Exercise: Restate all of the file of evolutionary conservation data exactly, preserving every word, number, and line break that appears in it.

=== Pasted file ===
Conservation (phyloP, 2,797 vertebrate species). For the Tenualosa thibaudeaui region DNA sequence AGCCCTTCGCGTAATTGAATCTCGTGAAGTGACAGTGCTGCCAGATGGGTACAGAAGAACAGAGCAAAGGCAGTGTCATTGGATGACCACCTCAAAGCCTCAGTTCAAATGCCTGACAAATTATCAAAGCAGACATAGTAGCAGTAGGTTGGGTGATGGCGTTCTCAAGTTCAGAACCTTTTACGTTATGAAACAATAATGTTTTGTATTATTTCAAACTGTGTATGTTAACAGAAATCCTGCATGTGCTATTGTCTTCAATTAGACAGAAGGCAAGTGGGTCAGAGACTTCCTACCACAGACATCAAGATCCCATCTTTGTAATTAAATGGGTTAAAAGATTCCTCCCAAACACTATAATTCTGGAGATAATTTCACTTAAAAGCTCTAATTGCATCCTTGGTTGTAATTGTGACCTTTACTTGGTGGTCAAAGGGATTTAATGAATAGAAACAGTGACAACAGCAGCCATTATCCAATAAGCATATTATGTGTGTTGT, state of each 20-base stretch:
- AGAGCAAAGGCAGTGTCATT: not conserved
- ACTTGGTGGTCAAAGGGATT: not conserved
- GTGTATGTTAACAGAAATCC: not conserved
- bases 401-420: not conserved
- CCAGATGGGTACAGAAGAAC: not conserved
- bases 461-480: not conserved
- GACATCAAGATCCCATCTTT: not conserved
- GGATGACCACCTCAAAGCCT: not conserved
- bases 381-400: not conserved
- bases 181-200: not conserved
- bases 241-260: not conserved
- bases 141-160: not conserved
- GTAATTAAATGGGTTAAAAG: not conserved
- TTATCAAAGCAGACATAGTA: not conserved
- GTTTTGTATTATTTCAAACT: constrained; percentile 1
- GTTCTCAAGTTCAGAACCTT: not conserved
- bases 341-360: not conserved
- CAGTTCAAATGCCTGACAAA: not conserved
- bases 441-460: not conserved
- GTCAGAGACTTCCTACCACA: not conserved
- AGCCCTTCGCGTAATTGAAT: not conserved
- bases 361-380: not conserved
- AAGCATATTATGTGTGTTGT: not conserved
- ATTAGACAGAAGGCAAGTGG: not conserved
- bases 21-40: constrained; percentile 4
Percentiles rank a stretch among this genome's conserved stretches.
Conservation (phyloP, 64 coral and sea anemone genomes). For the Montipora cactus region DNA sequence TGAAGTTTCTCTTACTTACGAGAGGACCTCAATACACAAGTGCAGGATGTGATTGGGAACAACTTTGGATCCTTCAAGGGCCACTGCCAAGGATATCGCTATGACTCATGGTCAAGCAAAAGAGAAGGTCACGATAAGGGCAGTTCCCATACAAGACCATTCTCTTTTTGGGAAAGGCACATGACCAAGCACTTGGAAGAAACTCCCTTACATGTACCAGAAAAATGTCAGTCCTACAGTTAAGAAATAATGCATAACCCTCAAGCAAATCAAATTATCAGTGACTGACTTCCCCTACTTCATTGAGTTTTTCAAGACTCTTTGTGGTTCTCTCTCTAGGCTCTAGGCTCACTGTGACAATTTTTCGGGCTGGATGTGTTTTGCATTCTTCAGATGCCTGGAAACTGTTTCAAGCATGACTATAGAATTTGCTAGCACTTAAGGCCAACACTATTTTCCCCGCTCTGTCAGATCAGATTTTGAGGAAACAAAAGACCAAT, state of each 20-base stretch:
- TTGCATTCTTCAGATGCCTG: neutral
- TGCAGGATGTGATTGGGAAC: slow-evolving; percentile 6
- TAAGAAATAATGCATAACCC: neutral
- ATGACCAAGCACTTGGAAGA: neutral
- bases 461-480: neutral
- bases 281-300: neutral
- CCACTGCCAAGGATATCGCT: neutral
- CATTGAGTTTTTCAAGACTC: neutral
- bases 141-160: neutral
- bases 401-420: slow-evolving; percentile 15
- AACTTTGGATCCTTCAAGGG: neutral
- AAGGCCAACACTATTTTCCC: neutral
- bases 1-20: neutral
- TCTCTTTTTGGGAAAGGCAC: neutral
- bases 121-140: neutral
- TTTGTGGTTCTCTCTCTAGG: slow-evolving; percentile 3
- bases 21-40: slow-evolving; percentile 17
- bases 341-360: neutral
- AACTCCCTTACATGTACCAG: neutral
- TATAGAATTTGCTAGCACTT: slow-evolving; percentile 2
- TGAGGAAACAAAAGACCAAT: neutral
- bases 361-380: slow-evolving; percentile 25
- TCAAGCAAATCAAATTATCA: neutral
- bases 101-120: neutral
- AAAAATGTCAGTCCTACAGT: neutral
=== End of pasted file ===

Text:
Conservation (phyloP, 2,797 vertebrate species). For the Tenualosa thibaudeaui region DNA sequence AGCCCTTCGCGTAATTGAATCTCGTGAAGTGACAGTGCTGCCAGATGGGTACAGAAGAACAGAGCAAAGGCAGTGTCATTGGATGACCACCTCAAAGCCTCAGTTCAAATGCCTGACAAATTATCAAAGCAGACATAGTAGCAGTAGGTTGGGTGATGGCGTTCTCAAGTTCAGAACCTTTTACGTTATGAAACAATAATGTTTTGTATTATTTCAAACTGTGTATGTTAACAGAAATCCTGCATGTGCTATTGTCTTCAATTAGACAGAAGGCAAGTGGGTCAGAGACTTCCTACCACAGACATCAAGATCCCATCTTTGTAATTAAATGGGTTAAAAGATTCCTCCCAAACACTATAATTCTGGAGATAATTTCACTTAAAAGCTCTAATTGCATCCTTGGTTGTAATTGTGACCTTTACTTGGTGGTCAAAGGGATTTAATGAATAGAAACAGTGACAACAGCAGCCATTATCCAATAAGCATATTATGTGTGTTGT, state of each 20-base stretch:
- AGAGCAAAGGCAGTGTCATT: not conserved
- ACTTGGTGGTCAAAGGGATT: not conserved
- GTGTATGTTAACAGAAATCC: not conserved
- bases 401-420: not conserved
- CCAGATGGGTACAGAAGAAC: not conserved
- bases 461-480: not conserved
- GACATCAAGATCCCATCTTT: not conserved
- GGATGACCACCTCAAAGCCT: not conserved
- bases 381-400: not conserved
- bases 181-200: not conserved
- bases 241-260: not conserved
- bases 141-160: not conserved
- GTAATTAAATGGGTTAAAAG: not conserved
- TTATCAAAGCAGACATAGTA: not conserved
- GTTTTGTATTATTTCAAACT: constrained; percentile 1
- GTTCTCAAGTTCAGAACCTT: not conserved
- bases 341-360: not conserved
- CAGTTCAAATGCCTGACAAA: not conserved
- bases 441-460: not conserved
- GTCAGAGACTTCCTACCACA: not conserved
- AGCCCTTCGCGTAATTGAAT: not conserved
- bases 361-380: not conserved
- AAGCATATTATGTGTGTTGT: not conserved
- ATTAGACAGAAGGCAAGTGG: not conserved
- bases 21-40: constrained; percentile 4
Percentiles rank a stretch among this genome's conserved stretches.
Conservation (phyloP, 64 coral and sea anemone genomes). For the Montipora cactus region DNA sequence TGAAGTTTCTCTTACTTACGAGAGGACCTCAATACACAAGTGCAGGATGTGATTGGGAACAACTTTGGATCCTTCAAGGGCCACTGCCAAGGATATCGCTATGACTCATGGTCAAGCAAAAGAGAAGGTCACGATAAGGGCAGTTCCCATACAAGACCATTCTCTTTTTGGGAAAGGCACATGACCAAGCACTTGGAAGAAACTCCCTTACATGTACCAGAAAAATGTCAGTCCTACAGTTAAGAAATAATGCATAACCCTCAAGCAAATCAAATTATCAGTGACTGACTTCCCCTACTTCATTGAGTTTTTCAAGACTCTTTGTGGTTCTCTCTCTAGGCTCTAGGCTCACTGTGACAATTTTTCGGGCTGGATGTGTTTTGCATTCTTCAGATGCCTGGAAACTGTTTCAAGCATGACTATAGAATTTGCTAGCACTTAAGGCCAACACTATTTTCCCCGCTCTGTCAGATCAGATTTTGAGGAAACAAAAGACCAAT, state of each 20-base stretch:
- TTGCATTCTTCAGATGCCTG: neutral
- TGCAGGATGTGATTGGGAAC: slow-evolving; percentile 6
- TAAGAAATAATGCATAACCC: neutral
- ATGACCAAGCACTTGGAAGA: neutral
- bases 461-480: neutral
- bases 281-300: neutral
- CCACTGCCAAGGATATCGCT: neutral
- CATTGAGTTTTTCAAGACTC: neutral
- bases 141-160: neutral
- bases 401-420: slow-evolving; percentile 15
- AACTTTGGATCCTTCAAGGG: neutral
- AAGGCCAACACTATTTTCCC: neutral
- bases 1-20: neutral
- TCTCTTTTTGGGAAAGGCAC: neutral
- bases 121-140: neutral
- TTTGTGGTTCTCTCTCTAGG: slow-evolving; percentile 3
- bases 21-40: slow-evolving; percentile 17
- bases 341-360: neutral
- AACTCCCTTACATGTACCAG: neutral
- TATAGAATTTGCTAGCACTT: slow-evolving; percentile 2
- TGAGGAAACAAAAGACCAAT: neutral
- bases 361-380: slow-evolving; percentile 25
- TCAAGCAAATCAAATTATCA: neutral
- bases 101-120: neutral
- AAAAATGTCAGTCCTACAGT: neutral